Most of us of the baby-boomer generation are probably quite familiar, at least superficially, with this species of bird…the woodpecker. And the sole reason for that would be, of course, an animated screwball cartoon character, the anthropomorphic acorn woodpecker… Woody Woodpecker. Woody was created in 1940 by Ben “Bugs” Hardaway, a storyboard artist with the Warner Bros. Cartoon Studio.
Woodpeckers, wrynecks and piculets belong to the family. Picidae, which is one of eight families in the order Piciformes. Members of the Picidae family are found throughout the planet except for a few places like Australia, New Zealand, Madagascar and the Polar Regions. And although there are about 200 species and 30 genera within the family Picidae, they are mostly endangered due to loss of habitat, with in fact two species – the Ivory-Billed Woodpecker and the Imperial Woodpecker- having been considered extinct for decades now. Most woodpecker species thrive in forest and woodlands and the loss of these have proven to have a direct impact on their viability. Some species have begun to adapt though and can survive in treeless habitats such as rocky hillsides and deserts. But woodpeckers truly thrive and obtain their greatest diversity in tropical rain forests like those here in the Philippines.
Woodpeckers’ species are extremely versatile and can either be solitary or highly social, and are even up to joining mixed-species feeding flocks. They can likewise be either sedentary or migratory. Woodpeckers can differ as well quite significantly in size-with the smallest one, the Bar-Breasted Piculet at seven grams and eight centimeters (3 1/4 inches): and the largest, the Great Slaty Woodpecker of Southeast Asia, at about 450 grams and 50 centimeters (20 inches). Like many bird species, the females are often the larger of the sexes. In appearance are predominantly white, brown and black, with green and red plumage and some dabs of olive green and gray in some species. Patches of bright yellow and red in the head area, which are used for signaling the opposite sex, are likewise found in many species.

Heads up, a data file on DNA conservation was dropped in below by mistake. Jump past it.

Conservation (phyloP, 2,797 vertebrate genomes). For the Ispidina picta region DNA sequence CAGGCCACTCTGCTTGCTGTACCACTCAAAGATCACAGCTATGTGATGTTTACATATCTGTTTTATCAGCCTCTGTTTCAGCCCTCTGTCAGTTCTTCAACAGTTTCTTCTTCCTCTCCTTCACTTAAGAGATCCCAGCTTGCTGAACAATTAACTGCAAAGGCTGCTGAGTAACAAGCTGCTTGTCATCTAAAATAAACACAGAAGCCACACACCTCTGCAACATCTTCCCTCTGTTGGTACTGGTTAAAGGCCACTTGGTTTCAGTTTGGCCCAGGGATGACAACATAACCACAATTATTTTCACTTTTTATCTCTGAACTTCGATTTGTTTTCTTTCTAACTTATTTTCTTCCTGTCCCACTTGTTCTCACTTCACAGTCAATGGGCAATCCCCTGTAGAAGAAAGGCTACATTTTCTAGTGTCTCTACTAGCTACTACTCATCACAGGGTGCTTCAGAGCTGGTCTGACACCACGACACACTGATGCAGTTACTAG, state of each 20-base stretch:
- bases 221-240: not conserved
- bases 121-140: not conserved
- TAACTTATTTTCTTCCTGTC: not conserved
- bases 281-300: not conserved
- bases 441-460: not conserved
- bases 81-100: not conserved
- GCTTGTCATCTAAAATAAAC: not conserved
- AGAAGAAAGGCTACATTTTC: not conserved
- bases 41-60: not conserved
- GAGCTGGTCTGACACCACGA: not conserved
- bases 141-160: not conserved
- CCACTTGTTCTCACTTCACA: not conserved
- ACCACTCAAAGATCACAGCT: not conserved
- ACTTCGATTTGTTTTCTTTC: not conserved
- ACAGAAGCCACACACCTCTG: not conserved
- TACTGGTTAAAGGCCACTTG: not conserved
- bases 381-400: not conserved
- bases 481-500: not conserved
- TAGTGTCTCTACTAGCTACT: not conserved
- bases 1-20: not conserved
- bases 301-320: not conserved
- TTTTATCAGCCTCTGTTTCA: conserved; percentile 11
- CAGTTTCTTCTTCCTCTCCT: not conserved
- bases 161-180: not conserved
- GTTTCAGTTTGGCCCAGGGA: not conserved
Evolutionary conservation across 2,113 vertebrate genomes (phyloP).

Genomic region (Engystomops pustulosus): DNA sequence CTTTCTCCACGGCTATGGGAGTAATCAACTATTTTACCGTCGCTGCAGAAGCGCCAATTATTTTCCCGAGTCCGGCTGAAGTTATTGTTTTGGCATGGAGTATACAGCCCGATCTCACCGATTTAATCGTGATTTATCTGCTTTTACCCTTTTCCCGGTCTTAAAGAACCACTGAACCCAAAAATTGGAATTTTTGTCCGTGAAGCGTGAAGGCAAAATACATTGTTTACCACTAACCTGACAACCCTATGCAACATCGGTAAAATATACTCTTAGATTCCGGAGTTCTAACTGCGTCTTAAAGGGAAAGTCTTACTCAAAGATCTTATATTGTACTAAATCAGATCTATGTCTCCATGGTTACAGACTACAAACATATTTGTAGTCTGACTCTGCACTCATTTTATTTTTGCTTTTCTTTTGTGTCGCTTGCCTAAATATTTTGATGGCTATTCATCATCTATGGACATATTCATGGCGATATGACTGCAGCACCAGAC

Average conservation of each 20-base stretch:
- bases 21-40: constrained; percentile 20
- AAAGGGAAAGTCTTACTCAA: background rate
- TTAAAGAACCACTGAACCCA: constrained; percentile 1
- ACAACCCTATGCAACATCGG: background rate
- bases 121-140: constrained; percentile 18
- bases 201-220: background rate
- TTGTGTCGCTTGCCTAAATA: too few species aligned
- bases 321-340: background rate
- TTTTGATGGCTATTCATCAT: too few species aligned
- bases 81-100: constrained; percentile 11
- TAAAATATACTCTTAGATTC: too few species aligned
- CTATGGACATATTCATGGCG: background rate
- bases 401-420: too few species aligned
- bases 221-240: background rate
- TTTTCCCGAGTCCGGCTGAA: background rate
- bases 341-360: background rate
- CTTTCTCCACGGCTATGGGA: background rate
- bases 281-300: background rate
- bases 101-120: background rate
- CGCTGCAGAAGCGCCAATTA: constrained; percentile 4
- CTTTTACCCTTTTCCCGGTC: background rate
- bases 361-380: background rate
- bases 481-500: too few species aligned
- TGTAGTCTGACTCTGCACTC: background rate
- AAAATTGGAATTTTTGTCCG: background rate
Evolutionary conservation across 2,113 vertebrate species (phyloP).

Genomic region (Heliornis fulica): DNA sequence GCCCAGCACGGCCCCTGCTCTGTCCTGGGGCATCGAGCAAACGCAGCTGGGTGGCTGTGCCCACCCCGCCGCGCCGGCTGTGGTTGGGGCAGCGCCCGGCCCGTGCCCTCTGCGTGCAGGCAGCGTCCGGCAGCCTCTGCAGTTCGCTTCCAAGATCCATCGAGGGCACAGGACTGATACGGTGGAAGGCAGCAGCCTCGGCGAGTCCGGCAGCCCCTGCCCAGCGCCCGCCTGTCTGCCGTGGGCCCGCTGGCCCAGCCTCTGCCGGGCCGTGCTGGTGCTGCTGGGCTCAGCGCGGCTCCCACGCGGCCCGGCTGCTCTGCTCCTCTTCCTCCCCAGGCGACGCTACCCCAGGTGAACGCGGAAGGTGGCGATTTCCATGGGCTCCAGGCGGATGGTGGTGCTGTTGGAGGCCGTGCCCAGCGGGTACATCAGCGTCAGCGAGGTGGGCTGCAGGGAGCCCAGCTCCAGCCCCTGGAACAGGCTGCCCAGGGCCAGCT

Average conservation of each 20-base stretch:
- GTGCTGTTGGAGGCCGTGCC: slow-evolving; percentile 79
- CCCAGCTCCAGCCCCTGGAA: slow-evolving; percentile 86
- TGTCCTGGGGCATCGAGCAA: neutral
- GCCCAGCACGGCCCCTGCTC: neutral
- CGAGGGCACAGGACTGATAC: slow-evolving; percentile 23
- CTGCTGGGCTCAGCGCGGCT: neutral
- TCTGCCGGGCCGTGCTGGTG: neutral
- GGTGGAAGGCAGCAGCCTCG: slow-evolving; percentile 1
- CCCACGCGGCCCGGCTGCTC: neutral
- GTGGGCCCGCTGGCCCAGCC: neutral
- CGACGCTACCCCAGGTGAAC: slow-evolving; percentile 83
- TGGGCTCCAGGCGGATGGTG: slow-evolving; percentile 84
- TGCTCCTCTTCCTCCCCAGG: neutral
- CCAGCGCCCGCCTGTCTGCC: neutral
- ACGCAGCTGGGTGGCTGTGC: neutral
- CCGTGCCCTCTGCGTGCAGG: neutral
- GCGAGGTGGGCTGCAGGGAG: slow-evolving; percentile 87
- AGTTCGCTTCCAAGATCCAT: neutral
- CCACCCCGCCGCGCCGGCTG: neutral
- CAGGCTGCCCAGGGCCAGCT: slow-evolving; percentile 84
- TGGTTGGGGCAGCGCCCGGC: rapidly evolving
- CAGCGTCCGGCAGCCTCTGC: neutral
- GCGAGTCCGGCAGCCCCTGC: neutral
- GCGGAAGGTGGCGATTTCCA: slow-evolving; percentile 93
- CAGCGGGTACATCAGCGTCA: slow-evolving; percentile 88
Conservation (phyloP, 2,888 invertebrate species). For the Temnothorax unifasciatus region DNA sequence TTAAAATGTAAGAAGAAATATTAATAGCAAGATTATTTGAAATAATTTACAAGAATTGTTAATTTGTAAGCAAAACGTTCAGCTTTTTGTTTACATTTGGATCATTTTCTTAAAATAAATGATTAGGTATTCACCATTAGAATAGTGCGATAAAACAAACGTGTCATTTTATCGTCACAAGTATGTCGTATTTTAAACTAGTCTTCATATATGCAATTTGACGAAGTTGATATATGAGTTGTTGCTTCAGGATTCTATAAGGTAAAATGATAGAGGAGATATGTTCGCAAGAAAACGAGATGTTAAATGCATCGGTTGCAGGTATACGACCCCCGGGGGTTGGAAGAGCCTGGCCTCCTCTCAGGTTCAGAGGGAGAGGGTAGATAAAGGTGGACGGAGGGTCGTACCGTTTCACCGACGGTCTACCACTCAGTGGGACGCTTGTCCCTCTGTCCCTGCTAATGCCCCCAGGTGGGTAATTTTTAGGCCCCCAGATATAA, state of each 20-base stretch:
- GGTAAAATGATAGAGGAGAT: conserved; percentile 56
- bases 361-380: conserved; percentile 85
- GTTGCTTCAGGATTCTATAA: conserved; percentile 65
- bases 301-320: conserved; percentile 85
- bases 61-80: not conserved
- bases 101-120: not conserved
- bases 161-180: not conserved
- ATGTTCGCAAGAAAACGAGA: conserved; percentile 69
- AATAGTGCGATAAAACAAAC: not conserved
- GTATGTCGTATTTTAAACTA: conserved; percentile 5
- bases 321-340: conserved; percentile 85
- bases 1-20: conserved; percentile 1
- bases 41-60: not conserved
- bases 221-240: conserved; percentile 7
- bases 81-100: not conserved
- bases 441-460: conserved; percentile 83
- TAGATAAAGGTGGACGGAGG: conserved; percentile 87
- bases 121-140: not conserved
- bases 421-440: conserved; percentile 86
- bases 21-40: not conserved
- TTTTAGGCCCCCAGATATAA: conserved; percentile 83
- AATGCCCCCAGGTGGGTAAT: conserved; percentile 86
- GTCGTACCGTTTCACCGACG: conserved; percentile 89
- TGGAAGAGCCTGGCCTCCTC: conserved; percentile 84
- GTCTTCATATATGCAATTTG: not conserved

Admittedly though, most of us would be curious about how these unique species can possibly exist with the deliberate head pounding and drumming exist with they purposely punish themselves while drilling holes in trees to either forage for food or build nests. As always, Mother Nature and the wonder of evolution have found a way. Woodpecker bills are longer, stronger and sharper than most other bird species of their type. It is the regular use of the bill in pounding that keeps it sharper, and a smaller brain size and unique orientation of the brain within the skull serve as a protection from brain damage. And how’s this for evolution: the millisecond before the woodpecker’s bill hammers the wood, a thickened nictitans membrane closes to protect the eyes from flying wood chips. The nostrils have special feathers to protect them as well. Oh I almost forgot that after hammering a hole in a tree, woodpeckers have sticky, barbed tongues for pulling out their prey. It seems evolution has left nothing out.